Andrey Stavnitser is a second generation businessman with a clean reputation in Ukraine. He’s also young and ambitious. The bushy-bearded thirty-six-year old turned his father’s TiS company into the largest private port in Ukraine and the largest of all Ukraine’s ports by dry cargo turnover. By investing aggressively in infrastructure, Stavnitser is proving that the country’s security risks, economic turbulence, and challenging business environment are not insurmountable and that Ukraine deserves another look.
Stavnitser believes in the importance of foreign investment to increase transparency and limit corruption, and points to some successful partnerships. Stavnitser’s $150 million grain terminal project with Cargill became Ukraine’s largest foreign investment project since 2014. Now Stavnitser is streamlining cargo transportation between the large TiS port in Yuzhny and other large cities including Kyiv and Dnipro with Maersk and the state-owned railway. He also convinced DP World, a leading tugging company based in UAE, to work in Ukrainian ports.
As befits someone from Odesa, he is straightforward and to the point, but also informal and funny.
Staying in Ukraine, despite the ability to live abroad, was an easy decision. “For me the choice was obvious—I am anchored here, and I know how to work in Ukraine,” Stavnitser said. “If you don’t want to take on any risks, you may live somewhere at Lake Geneva, but then [you should] be ready to pay the negative interest rate. If you want to make 20-40 percent profit, you need to take risks.”
Stavnitser isn’t naïve about doing business in Ukraine. He knows that it’s turbulent, but he’s also bullish about the opportunities.
He says that there’s huge demand for money and projects. Plus high lending costs in Ukraine, averaging 7-10 percent on dollar-denominated loans, give investors options. The number of projects and the fact that devaluation made assets relatively cheap in Ukraine suggests that now is the best time to enter the market, Stavnitser said.
“In Europe if you make 7-10 percent profit, you think of yourself as a successful businessman. Here no one takes risks for less than 25-30 percent.” High return goes hand in hand with high risk, and the risks are substantial.
When asked to name the major business risk in Ukraine—I suggested war, corruption, devaluation, and macroeconomic instability—Stavnitser says none are deal breakers. “If you listen to large foreign investors, you will be surprised that they are not really worried about the war.” The greatest worry is Ukraine’s judiciary system. “This is the fuse that switches on too many risks, which cannot be mitigated.”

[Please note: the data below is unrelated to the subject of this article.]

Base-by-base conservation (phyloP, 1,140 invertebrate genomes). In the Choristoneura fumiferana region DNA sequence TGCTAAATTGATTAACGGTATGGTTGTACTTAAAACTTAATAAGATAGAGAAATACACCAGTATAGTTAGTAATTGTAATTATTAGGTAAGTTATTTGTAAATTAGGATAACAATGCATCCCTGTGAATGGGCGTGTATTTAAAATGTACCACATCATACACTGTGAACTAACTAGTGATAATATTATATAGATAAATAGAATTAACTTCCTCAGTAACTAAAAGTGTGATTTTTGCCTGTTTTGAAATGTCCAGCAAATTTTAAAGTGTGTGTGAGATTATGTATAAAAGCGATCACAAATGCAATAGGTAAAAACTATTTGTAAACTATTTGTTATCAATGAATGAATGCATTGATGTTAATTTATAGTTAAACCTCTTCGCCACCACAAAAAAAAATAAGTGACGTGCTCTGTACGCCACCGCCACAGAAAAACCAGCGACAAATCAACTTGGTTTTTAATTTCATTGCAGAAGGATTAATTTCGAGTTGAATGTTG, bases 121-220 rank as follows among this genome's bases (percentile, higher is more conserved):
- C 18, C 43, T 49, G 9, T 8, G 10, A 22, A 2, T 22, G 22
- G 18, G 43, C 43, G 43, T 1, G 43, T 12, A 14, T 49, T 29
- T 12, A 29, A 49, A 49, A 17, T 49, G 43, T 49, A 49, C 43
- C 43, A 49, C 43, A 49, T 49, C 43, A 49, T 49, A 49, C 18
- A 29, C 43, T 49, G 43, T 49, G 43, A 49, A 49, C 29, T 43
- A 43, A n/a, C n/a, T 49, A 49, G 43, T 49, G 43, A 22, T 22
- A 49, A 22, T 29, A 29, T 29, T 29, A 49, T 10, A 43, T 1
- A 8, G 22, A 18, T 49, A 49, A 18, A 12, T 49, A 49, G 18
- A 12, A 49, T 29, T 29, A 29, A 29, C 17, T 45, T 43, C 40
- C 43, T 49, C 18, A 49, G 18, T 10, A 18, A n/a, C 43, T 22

Still, the war is felt in Odesa. Russia has been blocking supplies to Ukrainian ports on the Sea of Azov, and this aggression has become a major source of concern. Moscow is “testing the limits of what it can do,” and Ukraine needs to be more assertive on the Azov Sea, he said.
Still, Russian aggression does not stop business in Ukraine. In fact, TiS’s deal with Cargill was signed at the height of hostilities in the Donbas. Cargill’s seed-crushing plant in Donetsk had been seized, there were shootings on the streets in Donetsk, and Crimea had already been annexed.
The ongoing war makes dealing with Russia, which had sent a large share of cargo through the Odesa ports before the war, increasingly difficult. For instance, Russia stopped sending its coal through Ukraine’s ports after Ukraine’s state-owned energy company Naftogaz won the Stockholm arbitration against the Russian state-owned company Gazprom.
Ukrainian exporters want to move away from the Russian market and increase exports to the West. But it’s not easy. Ukrainian exporters face a steep learning curve. “Russia was buying rotten apples and generally they did not care,” says Stavnitser. Now Ukrainian businesses should learn “how an apple should be packed and certified for it to appear in an American supermarket.”
Ukrainian farmers, who are one of the major customers for ports, are sending produce for export and showing impressive results with virtually no support from the government. Ukraine exports huge amounts of sunflower oil, grain, honey, and poultry. But to move forward, Ukraine needs a helping hand from Europe. The current trade agreement between Ukraine and the EU gives Ukraine’s exporters an opportunity to increase sales to the EU, but Stavnitser says that some of the quotas are too small to increase exports in a substantial way. He pointed to the quotas for Ukrainian honey, which are fully used up by Ukrainian companies in one day.
On the domestic front, Stavnitser sees important improvements over the last ten years, especially as NGOs and activists started playing a prominent role in public life. Public opinion in terms of toleration toward corruption has been a game changer, he said. It has become much more difficult for officials to extort bribes from businesses. “They [the authorities] try not to target clean companies. If they do, the public opposes it fiercely and they leave. I believe this is the most important thing that occurred in modern Ukraine, that the public is much more active, and it is being taken into account. The biggest change is that before the Maidan people were afraid of the state and now the state is afraid of people.”
Stavnitser dreams big. He wants to develop railway links between the ports on the Black Sea and the Baltics. Another “quantum leap” for Ukraine may come from competing for Asian cargo with the Northern Sea ports.
This Odesa businessman has ambitious projects for Ukraine and isn’t put off by the numerous risks which haunt Ukraine’s business environment. While some see obstacles, Stavnitser sees opportunity.
Oksana Bedratenko is an independent analyst based in Washington, DC; she formerly served as the Senior Local Economist at the US Embassy in Kyiv, Ukraine. She tweets @Bedratenko.
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